The Glaswegian poet Edwin Morgan coined the term ‘off-concrete’ to describe one of his own concrete poems. In this chapter, the term is used to characterise his overall approach to the style, which expressed both a keen enthusiasm for the classical concrete poetry of the 1950s-60s and a pronounced scepticism regarding its formal and ideological limits. One of many styles with which Morgan experimented during the 1950s-70s – also including beat and sci-fi poetry – concrete poetry was a means both of expressing his opposition to the parochialism of Scottish literary modernist culture and of redefining that culture as internationalist and technologically oriented. At the same time, Morgan’s incorporation of narrative voices and specific thematic scenarios into the concrete poem – ranging from outer space to the animal kingdom, and periodically expressing Scottish-nationalist and anti-colonialist politics – reflects his desire to extend and subvert the grammars of concrete poetry. This dialectical movement propelled his concrete practice forwards from 1962 until around the close of the 1960s, by which time his engagement with the style was waning. However, by the 1970s, a new variant of concrete poetry, more responsive to sound poetry and new Scottish poetry in dialect, had begun to animate Morgan’s practice.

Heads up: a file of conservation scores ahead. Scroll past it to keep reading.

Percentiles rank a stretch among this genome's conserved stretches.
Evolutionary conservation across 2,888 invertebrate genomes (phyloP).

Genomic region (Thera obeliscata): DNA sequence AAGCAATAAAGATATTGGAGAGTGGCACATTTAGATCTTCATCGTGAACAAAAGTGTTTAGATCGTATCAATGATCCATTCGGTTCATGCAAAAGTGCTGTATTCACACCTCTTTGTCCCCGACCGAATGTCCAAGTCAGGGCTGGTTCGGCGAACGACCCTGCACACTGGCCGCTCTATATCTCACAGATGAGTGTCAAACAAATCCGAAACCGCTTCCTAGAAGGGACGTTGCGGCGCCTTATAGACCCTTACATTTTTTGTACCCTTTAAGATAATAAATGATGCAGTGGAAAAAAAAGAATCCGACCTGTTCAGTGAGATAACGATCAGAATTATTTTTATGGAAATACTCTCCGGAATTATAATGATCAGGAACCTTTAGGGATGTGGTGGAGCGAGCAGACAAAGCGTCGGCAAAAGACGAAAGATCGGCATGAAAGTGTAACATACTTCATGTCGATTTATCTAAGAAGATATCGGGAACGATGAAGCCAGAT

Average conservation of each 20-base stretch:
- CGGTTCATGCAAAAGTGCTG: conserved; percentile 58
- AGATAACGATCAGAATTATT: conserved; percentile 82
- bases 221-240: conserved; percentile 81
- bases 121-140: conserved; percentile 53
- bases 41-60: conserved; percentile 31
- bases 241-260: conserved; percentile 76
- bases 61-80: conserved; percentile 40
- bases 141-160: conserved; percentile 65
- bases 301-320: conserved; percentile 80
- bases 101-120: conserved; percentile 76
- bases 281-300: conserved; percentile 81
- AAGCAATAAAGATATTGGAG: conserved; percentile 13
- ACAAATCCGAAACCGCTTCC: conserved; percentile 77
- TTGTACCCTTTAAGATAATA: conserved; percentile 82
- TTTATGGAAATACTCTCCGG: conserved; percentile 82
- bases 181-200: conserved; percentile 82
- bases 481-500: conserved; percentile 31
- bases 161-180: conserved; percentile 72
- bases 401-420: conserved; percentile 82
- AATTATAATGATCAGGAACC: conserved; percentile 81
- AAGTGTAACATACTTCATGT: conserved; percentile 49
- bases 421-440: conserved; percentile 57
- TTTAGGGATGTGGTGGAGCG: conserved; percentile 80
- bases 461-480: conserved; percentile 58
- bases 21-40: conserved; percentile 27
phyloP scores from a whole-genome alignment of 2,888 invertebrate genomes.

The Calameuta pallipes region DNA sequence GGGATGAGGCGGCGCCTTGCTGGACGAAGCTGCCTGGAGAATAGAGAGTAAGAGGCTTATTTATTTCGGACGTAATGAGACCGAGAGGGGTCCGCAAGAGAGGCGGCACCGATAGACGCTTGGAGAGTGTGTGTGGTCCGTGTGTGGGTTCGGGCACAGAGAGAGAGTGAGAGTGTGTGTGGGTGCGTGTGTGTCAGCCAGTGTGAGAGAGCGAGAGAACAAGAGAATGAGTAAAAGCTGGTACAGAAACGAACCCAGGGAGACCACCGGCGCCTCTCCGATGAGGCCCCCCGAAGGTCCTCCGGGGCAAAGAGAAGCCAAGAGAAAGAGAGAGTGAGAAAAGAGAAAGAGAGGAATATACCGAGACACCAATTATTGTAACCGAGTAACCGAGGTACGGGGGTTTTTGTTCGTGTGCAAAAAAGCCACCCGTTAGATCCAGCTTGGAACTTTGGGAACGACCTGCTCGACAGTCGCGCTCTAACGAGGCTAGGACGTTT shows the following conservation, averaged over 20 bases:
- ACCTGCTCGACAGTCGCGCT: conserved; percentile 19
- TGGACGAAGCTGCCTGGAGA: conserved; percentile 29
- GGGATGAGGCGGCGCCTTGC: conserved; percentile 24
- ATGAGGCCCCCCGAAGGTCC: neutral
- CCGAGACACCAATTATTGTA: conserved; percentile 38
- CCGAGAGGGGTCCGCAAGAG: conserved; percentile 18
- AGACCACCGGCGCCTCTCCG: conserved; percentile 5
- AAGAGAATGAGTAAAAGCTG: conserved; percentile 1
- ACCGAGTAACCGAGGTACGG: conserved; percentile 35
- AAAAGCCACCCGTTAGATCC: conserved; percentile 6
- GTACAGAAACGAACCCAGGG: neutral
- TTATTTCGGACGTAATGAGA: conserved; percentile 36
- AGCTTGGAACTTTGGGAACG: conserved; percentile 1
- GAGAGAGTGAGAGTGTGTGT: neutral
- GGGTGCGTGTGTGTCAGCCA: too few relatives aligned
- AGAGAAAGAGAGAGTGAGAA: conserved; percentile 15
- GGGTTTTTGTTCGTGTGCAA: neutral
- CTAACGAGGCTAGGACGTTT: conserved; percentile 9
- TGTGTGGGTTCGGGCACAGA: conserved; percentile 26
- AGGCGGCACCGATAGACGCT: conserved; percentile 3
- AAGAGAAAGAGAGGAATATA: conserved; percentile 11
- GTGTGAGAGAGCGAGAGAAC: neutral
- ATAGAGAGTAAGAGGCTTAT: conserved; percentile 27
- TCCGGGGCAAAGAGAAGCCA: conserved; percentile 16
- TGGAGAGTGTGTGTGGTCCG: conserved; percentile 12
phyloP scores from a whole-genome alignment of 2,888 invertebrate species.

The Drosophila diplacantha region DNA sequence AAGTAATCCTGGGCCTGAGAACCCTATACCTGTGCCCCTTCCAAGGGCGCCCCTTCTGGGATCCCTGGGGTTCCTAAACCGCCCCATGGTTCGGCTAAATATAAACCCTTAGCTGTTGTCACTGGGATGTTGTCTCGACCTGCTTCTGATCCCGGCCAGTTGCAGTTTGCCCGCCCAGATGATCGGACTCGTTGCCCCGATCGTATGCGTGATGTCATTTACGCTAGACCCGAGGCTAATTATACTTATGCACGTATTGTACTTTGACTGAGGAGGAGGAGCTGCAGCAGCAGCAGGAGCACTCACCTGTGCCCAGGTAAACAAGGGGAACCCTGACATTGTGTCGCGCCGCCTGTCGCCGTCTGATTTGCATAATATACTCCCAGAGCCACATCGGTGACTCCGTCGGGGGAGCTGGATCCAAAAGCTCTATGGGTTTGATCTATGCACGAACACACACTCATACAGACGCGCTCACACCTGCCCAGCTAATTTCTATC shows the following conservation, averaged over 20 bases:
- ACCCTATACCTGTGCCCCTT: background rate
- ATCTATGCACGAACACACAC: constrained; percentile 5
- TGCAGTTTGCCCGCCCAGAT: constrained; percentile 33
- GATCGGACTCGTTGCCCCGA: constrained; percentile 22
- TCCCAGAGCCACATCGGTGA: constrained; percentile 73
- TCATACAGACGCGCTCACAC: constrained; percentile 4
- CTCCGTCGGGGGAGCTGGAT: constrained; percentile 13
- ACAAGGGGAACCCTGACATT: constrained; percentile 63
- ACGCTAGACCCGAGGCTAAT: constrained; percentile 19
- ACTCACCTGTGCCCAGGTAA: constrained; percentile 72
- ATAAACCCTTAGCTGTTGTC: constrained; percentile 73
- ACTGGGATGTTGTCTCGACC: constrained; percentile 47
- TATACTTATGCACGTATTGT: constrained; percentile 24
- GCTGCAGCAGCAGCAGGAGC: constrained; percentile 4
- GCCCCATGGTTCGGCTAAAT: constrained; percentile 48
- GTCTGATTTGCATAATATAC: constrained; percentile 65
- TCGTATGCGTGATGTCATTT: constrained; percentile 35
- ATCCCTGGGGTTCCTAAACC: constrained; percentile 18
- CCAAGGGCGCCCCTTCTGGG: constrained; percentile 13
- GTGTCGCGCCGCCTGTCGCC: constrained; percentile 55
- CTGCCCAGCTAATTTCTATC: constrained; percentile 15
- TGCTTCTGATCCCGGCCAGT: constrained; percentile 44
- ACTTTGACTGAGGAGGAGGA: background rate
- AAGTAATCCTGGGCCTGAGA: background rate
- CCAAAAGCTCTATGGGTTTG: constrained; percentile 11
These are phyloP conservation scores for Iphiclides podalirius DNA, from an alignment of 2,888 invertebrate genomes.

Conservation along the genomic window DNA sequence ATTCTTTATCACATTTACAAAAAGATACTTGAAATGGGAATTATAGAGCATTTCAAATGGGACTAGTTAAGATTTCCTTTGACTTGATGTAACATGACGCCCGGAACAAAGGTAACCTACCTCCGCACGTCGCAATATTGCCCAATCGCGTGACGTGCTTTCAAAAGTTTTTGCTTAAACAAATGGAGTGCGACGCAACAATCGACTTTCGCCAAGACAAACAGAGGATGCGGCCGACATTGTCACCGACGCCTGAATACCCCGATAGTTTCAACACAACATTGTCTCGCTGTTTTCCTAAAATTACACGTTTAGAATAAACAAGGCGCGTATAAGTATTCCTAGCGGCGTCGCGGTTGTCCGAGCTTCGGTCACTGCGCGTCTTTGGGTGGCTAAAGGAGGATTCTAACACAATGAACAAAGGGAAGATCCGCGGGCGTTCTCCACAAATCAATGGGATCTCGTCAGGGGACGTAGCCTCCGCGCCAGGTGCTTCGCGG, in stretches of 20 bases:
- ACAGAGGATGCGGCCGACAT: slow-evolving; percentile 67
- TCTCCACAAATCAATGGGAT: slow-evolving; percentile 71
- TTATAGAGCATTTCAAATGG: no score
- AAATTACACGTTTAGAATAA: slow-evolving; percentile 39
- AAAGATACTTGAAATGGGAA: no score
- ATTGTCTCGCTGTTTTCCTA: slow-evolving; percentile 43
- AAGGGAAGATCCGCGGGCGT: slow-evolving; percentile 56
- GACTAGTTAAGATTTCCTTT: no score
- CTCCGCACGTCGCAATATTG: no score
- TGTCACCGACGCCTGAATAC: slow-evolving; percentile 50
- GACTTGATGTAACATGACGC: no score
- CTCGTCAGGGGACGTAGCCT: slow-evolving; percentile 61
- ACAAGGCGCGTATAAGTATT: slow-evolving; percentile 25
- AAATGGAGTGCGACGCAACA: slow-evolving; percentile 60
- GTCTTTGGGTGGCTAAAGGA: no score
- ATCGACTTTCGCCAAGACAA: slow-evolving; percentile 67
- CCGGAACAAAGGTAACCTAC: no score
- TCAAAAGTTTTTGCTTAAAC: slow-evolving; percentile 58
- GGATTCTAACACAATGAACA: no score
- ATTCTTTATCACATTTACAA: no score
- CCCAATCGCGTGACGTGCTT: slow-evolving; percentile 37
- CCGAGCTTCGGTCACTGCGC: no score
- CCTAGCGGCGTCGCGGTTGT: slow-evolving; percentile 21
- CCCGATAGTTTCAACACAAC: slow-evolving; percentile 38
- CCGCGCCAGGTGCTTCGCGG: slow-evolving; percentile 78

Liverpool Scholarship Online requires a subscription or purchase to access the full text of books within the service. Public users can however freely search the site and view the abstracts and keywords for each book and chapter.
If you think you should have access to this title, please contact your librarian.
To troubleshoot, please check our FAQs, and if you can't find the answer there, please contact us.